When should I bring my child to the dentist for the first time?

It’s never too young to bring your child to the dentist. In recent news there has been an astounding number of children presenting to the dentist for the first time with tooth decay. If the child is very young, this can lead to extractions under general anaesthetic in hospital in order to get them out of pain.

How do I stop my child from needing dental treatment?

  1. Come for regular check-ups as soon as possible, this can be used as an opportunity to familiarise themselves with the dentist and to have a ride on the chair (perhaps on a parent’s lap).
  2. It is advised by the Department of Health that breast feeding provides the best nutrition for babies initially.
  3. From six months infants should be introduced to drinking from a free-flowing cup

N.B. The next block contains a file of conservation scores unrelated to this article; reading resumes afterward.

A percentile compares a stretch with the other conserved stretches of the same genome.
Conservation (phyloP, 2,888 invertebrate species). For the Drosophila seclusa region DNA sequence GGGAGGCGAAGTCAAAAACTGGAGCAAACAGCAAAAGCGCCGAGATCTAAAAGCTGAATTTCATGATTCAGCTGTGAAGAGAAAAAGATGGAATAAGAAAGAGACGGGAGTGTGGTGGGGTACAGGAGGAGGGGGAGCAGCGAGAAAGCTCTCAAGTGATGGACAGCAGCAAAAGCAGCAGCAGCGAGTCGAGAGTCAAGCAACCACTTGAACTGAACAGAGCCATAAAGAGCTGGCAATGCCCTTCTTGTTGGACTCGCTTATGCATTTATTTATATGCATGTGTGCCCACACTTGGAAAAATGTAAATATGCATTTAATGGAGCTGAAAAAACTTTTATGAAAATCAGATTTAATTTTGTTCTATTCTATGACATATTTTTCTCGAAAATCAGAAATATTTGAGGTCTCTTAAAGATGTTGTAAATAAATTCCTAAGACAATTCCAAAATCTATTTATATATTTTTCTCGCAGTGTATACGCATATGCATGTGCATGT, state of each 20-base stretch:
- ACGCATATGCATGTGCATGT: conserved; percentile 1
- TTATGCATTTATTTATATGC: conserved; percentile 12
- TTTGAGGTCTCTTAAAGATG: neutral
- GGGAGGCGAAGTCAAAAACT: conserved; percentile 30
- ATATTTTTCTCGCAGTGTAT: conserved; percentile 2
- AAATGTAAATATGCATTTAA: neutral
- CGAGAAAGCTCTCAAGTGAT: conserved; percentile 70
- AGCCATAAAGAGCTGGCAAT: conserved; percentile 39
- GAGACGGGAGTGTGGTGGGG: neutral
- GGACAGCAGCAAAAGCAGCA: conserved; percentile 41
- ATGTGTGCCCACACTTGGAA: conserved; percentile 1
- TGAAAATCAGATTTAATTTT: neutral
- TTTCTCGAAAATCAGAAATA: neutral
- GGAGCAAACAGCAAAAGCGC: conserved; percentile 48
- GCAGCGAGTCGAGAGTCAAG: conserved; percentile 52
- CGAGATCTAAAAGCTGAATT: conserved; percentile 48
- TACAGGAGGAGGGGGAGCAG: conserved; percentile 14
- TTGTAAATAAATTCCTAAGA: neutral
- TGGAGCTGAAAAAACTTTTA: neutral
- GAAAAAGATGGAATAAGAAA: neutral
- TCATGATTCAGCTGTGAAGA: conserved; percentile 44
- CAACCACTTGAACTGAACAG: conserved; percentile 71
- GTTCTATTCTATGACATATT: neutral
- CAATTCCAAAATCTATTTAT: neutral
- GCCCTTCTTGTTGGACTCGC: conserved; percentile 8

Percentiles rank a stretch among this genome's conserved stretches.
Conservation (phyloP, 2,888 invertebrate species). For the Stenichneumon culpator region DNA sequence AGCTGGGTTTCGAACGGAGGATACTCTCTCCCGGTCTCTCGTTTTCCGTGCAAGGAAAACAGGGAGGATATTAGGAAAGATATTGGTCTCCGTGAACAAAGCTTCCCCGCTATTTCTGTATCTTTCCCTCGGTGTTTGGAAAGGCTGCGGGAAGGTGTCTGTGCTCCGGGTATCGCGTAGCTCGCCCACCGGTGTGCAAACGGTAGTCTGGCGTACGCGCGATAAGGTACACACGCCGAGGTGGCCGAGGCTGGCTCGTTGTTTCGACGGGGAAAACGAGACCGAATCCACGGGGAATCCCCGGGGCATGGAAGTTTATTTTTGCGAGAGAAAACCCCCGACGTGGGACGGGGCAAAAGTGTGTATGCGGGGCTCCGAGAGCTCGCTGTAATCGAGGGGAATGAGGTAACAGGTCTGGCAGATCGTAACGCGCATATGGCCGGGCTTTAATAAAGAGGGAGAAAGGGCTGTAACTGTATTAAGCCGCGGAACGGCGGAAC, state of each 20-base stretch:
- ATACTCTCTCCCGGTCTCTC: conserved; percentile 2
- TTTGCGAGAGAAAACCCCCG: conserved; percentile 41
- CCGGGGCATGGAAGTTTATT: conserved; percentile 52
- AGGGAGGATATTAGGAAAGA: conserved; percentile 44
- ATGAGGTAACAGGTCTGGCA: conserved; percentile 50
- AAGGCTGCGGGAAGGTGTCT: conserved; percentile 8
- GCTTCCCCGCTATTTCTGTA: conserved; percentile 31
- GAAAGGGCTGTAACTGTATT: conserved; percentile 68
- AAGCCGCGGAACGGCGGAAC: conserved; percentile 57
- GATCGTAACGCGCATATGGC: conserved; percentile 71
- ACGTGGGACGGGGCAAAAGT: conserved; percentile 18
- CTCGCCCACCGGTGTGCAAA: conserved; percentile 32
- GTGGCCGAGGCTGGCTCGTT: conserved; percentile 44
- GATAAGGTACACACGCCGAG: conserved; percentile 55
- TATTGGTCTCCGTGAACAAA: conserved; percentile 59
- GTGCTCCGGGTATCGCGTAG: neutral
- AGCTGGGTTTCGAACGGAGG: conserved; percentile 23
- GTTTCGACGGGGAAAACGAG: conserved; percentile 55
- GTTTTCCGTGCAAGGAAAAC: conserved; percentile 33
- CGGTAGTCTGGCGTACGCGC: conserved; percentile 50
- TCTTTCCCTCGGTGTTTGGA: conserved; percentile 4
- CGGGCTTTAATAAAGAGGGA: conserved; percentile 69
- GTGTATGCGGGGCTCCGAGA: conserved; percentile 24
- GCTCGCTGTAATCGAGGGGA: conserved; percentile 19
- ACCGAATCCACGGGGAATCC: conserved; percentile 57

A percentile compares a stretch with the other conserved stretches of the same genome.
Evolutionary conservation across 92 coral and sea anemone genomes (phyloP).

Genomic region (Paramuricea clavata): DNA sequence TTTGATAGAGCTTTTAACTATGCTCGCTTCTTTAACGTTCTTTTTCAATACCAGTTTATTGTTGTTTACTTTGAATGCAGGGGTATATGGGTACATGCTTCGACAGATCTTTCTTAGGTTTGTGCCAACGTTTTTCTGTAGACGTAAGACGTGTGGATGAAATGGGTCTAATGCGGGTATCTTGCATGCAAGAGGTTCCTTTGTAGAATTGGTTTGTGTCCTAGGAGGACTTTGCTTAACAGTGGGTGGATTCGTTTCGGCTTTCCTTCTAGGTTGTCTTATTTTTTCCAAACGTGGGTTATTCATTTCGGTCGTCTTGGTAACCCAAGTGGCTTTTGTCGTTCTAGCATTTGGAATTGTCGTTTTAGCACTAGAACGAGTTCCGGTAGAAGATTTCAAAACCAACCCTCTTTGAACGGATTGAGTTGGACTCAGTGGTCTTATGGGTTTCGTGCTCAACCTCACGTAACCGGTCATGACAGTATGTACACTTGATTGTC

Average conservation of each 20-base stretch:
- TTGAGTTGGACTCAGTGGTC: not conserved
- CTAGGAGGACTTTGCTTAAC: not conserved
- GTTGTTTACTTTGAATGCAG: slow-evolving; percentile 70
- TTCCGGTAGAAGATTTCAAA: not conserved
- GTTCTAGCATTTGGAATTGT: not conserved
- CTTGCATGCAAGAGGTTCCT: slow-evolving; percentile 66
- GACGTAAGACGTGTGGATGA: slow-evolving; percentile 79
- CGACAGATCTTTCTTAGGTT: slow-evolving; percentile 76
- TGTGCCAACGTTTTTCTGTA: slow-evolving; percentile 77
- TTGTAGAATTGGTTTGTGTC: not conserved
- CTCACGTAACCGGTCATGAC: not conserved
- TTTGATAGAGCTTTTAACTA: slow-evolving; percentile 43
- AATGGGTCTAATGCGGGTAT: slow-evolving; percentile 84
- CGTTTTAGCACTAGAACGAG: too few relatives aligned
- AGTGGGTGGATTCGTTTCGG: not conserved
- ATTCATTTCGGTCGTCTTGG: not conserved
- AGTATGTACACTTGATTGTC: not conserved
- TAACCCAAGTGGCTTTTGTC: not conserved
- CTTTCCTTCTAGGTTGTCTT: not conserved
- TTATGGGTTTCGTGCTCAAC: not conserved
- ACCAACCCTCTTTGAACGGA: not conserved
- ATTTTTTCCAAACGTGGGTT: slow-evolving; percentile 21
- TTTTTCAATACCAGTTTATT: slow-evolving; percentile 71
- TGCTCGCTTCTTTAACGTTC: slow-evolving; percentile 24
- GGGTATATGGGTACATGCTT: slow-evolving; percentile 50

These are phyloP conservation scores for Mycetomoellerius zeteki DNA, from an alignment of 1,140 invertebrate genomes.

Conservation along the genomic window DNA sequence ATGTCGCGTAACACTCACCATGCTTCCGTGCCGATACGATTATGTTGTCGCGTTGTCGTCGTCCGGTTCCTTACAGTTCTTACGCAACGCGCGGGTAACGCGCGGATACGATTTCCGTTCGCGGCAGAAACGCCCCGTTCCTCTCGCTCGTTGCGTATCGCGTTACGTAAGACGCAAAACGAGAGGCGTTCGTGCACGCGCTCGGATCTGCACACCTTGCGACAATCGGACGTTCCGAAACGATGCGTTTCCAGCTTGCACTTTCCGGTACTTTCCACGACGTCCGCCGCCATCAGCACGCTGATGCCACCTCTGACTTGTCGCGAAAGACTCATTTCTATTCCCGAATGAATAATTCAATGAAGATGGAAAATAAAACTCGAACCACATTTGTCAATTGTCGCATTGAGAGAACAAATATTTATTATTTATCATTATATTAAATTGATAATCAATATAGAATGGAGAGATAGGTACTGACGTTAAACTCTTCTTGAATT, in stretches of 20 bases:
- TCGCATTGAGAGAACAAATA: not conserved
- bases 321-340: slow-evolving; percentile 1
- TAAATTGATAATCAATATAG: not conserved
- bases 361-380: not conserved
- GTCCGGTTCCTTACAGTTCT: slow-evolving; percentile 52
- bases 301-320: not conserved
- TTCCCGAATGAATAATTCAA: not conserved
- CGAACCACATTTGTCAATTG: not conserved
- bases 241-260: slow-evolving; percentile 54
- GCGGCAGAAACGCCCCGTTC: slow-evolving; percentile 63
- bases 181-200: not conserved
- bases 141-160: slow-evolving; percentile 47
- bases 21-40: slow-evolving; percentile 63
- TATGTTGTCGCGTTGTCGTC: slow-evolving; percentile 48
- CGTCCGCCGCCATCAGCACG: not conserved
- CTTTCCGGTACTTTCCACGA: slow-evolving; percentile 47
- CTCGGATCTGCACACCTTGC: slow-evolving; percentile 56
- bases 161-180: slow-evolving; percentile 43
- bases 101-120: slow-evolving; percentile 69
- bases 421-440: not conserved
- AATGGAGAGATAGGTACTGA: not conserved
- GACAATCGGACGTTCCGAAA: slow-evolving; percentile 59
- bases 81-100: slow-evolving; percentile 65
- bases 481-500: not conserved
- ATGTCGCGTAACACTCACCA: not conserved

4. From age one feeding from bottles should be discouraged
  5. Sugar should not be added to weaning foods or drinks
  6. Parents or carers should brush or supervise brushing up until about age 8
  7. As soon as teeth erupt into the mouth they should be brushed twice a day with a toothpaste containing 1000ppm fluoride (check the label). If your child already has tooth decay, is at high risk of developing decay (you can check this with your dentist), or is over 6, you should use a toothpaste containing 1350 to 1500ppm fluoride.
  8. Only a smear of toothpaste is needed.
  9. The frequency and amount of sugary food and drink should be kept to a minimum.
  10. Sugar-free medicines are better where possible.

You should go to see your dentist every 6 months, but in some cases where the child appears to be at high risk of developing tooth decay this may be reduced to 3 months.



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